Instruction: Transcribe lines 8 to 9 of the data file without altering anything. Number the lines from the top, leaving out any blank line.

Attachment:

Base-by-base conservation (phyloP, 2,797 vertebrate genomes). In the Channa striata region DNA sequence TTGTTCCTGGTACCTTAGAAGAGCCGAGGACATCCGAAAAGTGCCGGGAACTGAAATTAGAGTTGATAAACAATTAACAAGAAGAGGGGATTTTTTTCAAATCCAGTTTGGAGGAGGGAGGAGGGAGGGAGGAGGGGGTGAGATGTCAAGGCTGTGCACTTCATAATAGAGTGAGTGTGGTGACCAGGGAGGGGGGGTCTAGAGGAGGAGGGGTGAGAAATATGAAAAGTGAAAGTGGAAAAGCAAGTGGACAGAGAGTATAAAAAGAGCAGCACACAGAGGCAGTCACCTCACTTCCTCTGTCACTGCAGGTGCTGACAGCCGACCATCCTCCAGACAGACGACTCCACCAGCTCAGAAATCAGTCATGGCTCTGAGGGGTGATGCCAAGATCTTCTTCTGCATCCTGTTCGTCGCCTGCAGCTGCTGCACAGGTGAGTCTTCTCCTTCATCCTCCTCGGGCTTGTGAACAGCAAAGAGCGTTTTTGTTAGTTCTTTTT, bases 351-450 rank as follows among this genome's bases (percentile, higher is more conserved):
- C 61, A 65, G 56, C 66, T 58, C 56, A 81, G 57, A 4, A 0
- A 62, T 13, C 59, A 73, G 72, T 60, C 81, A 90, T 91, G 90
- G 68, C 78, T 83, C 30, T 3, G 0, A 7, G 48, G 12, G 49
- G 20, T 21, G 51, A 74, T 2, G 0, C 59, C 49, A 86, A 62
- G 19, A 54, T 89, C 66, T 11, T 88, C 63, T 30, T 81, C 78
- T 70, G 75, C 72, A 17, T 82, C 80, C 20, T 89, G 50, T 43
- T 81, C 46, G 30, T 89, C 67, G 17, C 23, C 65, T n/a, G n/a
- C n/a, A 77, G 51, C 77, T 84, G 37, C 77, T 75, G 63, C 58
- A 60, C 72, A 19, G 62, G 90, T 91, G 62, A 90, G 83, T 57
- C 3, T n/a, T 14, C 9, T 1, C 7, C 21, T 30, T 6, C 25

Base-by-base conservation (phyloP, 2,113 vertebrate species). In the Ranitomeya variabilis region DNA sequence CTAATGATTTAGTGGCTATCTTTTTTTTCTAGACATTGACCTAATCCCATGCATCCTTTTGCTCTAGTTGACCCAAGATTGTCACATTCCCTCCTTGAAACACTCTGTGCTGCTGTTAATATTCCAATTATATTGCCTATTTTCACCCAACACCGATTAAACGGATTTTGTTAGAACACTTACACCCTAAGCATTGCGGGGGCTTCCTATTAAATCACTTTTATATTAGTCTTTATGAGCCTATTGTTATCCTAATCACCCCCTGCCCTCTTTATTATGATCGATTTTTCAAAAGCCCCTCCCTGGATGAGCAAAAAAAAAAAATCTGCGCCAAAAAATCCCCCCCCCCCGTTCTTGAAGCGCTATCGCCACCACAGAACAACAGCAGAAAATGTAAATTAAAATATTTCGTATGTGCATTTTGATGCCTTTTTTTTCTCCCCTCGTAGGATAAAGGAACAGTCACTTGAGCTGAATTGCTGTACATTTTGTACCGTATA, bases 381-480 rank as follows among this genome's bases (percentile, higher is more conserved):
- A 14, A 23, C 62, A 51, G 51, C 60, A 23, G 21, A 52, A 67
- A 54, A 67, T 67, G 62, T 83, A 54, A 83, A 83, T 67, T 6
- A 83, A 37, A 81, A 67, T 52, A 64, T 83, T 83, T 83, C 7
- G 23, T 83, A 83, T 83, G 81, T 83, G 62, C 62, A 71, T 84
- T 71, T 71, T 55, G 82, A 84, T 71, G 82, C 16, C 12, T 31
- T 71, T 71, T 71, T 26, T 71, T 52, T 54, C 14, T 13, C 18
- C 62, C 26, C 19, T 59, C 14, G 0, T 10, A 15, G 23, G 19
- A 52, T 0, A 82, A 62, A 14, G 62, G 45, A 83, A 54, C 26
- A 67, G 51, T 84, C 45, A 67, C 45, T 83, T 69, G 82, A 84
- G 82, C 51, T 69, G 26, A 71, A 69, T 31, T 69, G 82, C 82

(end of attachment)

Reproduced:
- T 81, C 46, G 30, T 89, C 67, G 17, C 23, C 65, T n/a, G n/a
- C n/a, A 77, G 51, C 77, T 84, G 37, C 77, T 75, G 63, C 58